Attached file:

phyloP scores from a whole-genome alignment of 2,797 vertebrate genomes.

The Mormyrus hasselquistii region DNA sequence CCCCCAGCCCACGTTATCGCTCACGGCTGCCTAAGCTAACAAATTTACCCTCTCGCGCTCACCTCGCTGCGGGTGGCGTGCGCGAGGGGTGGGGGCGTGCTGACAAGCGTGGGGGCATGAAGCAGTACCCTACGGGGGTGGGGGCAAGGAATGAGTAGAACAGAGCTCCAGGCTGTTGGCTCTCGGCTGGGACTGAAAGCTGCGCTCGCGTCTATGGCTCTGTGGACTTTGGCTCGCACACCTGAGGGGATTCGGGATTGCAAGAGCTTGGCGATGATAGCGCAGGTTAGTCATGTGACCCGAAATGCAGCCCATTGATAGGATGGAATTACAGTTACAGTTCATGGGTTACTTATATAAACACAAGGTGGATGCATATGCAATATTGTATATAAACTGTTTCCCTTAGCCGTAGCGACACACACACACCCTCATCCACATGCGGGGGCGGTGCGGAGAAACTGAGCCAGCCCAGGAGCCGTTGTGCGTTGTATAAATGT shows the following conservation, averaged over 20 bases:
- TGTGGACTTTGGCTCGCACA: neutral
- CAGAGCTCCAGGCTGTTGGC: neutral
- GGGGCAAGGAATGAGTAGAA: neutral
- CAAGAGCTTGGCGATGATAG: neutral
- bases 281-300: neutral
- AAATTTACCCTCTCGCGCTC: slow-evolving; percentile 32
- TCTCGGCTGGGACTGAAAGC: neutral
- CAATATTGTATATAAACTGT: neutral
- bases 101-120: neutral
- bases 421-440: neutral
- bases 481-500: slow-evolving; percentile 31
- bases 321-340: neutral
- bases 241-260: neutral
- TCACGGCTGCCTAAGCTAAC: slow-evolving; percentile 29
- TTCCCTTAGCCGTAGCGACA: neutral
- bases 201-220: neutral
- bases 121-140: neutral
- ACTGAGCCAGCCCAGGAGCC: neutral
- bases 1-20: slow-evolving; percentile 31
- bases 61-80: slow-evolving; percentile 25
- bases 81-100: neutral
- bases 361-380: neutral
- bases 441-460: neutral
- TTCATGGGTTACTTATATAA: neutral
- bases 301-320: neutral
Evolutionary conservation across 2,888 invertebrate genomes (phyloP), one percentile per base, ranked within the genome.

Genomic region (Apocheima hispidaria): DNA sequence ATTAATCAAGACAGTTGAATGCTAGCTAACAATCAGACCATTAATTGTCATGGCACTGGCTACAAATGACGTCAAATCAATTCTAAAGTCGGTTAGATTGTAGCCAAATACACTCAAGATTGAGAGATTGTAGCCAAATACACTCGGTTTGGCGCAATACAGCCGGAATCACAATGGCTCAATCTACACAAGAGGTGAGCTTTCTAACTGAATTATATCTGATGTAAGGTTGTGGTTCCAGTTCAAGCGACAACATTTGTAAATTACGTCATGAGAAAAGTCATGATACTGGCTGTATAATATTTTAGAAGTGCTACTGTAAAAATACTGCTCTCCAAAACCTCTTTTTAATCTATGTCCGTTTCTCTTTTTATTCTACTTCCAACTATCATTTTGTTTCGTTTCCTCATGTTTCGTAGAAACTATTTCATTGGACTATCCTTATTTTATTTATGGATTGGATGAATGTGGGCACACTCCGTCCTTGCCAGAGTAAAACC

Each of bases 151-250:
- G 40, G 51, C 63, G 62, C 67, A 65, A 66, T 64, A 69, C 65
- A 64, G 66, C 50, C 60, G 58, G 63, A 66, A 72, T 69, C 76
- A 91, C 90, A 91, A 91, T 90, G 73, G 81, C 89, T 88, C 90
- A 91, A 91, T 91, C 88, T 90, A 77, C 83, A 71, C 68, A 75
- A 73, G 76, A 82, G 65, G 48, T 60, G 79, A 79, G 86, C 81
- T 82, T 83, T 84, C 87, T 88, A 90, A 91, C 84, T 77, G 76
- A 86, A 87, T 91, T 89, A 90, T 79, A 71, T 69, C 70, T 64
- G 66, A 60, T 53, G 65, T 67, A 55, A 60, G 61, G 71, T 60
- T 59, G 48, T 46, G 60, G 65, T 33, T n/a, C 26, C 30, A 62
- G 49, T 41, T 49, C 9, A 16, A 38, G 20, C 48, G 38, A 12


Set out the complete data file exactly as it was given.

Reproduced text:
phyloP scores from a whole-genome alignment of 2,797 vertebrate genomes.

The Mormyrus hasselquistii region DNA sequence CCCCCAGCCCACGTTATCGCTCACGGCTGCCTAAGCTAACAAATTTACCCTCTCGCGCTCACCTCGCTGCGGGTGGCGTGCGCGAGGGGTGGGGGCGTGCTGACAAGCGTGGGGGCATGAAGCAGTACCCTACGGGGGTGGGGGCAAGGAATGAGTAGAACAGAGCTCCAGGCTGTTGGCTCTCGGCTGGGACTGAAAGCTGCGCTCGCGTCTATGGCTCTGTGGACTTTGGCTCGCACACCTGAGGGGATTCGGGATTGCAAGAGCTTGGCGATGATAGCGCAGGTTAGTCATGTGACCCGAAATGCAGCCCATTGATAGGATGGAATTACAGTTACAGTTCATGGGTTACTTATATAAACACAAGGTGGATGCATATGCAATATTGTATATAAACTGTTTCCCTTAGCCGTAGCGACACACACACACCCTCATCCACATGCGGGGGCGGTGCGGAGAAACTGAGCCAGCCCAGGAGCCGTTGTGCGTTGTATAAATGT shows the following conservation, averaged over 20 bases:
- TGTGGACTTTGGCTCGCACA: neutral
- CAGAGCTCCAGGCTGTTGGC: neutral
- GGGGCAAGGAATGAGTAGAA: neutral
- CAAGAGCTTGGCGATGATAG: neutral
- bases 281-300: neutral
- AAATTTACCCTCTCGCGCTC: slow-evolving; percentile 32
- TCTCGGCTGGGACTGAAAGC: neutral
- CAATATTGTATATAAACTGT: neutral
- bases 101-120: neutral
- bases 421-440: neutral
- bases 481-500: slow-evolving; percentile 31
- bases 321-340: neutral
- bases 241-260: neutral
- TCACGGCTGCCTAAGCTAAC: slow-evolving; percentile 29
- TTCCCTTAGCCGTAGCGACA: neutral
- bases 201-220: neutral
- bases 121-140: neutral
- ACTGAGCCAGCCCAGGAGCC: neutral
- bases 1-20: slow-evolving; percentile 31
- bases 61-80: slow-evolving; percentile 25
- bases 81-100: neutral
- bases 361-380: neutral
- bases 441-460: neutral
- TTCATGGGTTACTTATATAA: neutral
- bases 301-320: neutral
Evolutionary conservation across 2,888 invertebrate genomes (phyloP), one percentile per base, ranked within the genome.

Genomic region (Apocheima hispidaria): DNA sequence ATTAATCAAGACAGTTGAATGCTAGCTAACAATCAGACCATTAATTGTCATGGCACTGGCTACAAATGACGTCAAATCAATTCTAAAGTCGGTTAGATTGTAGCCAAATACACTCAAGATTGAGAGATTGTAGCCAAATACACTCGGTTTGGCGCAATACAGCCGGAATCACAATGGCTCAATCTACACAAGAGGTGAGCTTTCTAACTGAATTATATCTGATGTAAGGTTGTGGTTCCAGTTCAAGCGACAACATTTGTAAATTACGTCATGAGAAAAGTCATGATACTGGCTGTATAATATTTTAGAAGTGCTACTGTAAAAATACTGCTCTCCAAAACCTCTTTTTAATCTATGTCCGTTTCTCTTTTTATTCTACTTCCAACTATCATTTTGTTTCGTTTCCTCATGTTTCGTAGAAACTATTTCATTGGACTATCCTTATTTTATTTATGGATTGGATGAATGTGGGCACACTCCGTCCTTGCCAGAGTAAAACC

Each of bases 151-250:
- G 40, G 51, C 63, G 62, C 67, A 65, A 66, T 64, A 69, C 65
- A 64, G 66, C 50, C 60, G 58, G 63, A 66, A 72, T 69, C 76
- A 91, C 90, A 91, A 91, T 90, G 73, G 81, C 89, T 88, C 90
- A 91, A 91, T 91, C 88, T 90, A 77, C 83, A 71, C 68, A 75
- A 73, G 76, A 82, G 65, G 48, T 60, G 79, A 79, G 86, C 81
- T 82, T 83, T 84, C 87, T 88, A 90, A 91, C 84, T 77, G 76
- A 86, A 87, T 91, T 89, A 90, T 79, A 71, T 69, C 70, T 64
- G 66, A 60, T 53, G 65, T 67, A 55, A 60, G 61, G 71, T 60
- T 59, G 48, T 46, G 60, G 65, T 33, T n/a, C 26, C 30, A 62
- G 49, T 41, T 49, C 9, A 16, A 38, G 20, C 48, G 38, A 12